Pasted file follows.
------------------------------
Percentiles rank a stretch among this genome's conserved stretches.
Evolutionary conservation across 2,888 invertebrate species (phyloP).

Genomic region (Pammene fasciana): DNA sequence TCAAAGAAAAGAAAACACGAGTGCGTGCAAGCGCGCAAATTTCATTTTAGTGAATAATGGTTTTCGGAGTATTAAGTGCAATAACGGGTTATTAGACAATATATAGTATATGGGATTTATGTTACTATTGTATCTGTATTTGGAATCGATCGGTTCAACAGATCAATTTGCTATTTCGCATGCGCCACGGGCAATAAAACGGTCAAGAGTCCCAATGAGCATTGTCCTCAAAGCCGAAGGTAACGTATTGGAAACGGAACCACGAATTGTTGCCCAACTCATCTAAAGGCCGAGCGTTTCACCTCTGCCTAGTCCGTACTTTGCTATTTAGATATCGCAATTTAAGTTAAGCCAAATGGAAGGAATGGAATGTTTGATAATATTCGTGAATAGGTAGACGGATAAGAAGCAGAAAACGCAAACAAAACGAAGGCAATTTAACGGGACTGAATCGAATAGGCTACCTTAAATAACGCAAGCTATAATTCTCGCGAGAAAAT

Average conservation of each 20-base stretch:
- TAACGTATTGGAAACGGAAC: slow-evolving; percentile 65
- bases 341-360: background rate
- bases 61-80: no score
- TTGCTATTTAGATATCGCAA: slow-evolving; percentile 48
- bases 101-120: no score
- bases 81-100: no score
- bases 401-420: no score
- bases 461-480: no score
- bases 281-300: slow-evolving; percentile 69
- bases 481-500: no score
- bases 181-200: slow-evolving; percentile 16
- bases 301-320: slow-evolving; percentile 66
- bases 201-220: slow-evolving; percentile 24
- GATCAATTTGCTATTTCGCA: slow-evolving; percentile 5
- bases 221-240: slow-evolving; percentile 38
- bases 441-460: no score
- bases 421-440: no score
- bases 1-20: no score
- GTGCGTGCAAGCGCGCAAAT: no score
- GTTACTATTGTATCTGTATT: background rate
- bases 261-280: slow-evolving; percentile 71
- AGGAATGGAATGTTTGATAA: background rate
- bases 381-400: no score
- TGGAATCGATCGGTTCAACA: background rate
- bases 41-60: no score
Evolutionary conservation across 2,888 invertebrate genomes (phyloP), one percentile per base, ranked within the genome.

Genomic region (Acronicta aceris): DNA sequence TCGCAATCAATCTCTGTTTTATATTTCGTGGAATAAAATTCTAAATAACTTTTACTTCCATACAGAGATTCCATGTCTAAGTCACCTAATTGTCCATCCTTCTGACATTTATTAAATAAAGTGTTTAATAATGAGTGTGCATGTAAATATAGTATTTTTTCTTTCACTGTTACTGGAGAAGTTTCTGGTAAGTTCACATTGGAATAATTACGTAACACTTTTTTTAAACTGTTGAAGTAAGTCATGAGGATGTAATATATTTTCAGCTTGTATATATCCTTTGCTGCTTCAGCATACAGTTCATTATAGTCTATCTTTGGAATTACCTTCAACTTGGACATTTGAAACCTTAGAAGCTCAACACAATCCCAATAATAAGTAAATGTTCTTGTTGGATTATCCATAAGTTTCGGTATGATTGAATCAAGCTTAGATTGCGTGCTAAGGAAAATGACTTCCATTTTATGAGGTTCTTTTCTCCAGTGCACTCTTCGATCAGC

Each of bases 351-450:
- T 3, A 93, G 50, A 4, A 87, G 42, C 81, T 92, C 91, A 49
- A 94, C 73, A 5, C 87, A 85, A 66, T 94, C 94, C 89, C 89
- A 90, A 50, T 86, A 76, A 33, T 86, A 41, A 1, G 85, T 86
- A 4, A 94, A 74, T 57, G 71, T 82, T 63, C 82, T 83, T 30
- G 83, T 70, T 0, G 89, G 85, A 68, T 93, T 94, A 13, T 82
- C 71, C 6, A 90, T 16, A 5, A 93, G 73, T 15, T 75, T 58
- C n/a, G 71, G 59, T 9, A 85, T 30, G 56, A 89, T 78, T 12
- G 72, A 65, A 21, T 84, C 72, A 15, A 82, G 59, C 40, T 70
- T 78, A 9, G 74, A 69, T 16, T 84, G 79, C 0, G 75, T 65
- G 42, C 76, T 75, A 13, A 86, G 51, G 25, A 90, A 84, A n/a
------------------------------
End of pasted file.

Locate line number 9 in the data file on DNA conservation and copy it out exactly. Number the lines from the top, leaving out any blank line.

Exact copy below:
- bases 101-120: no score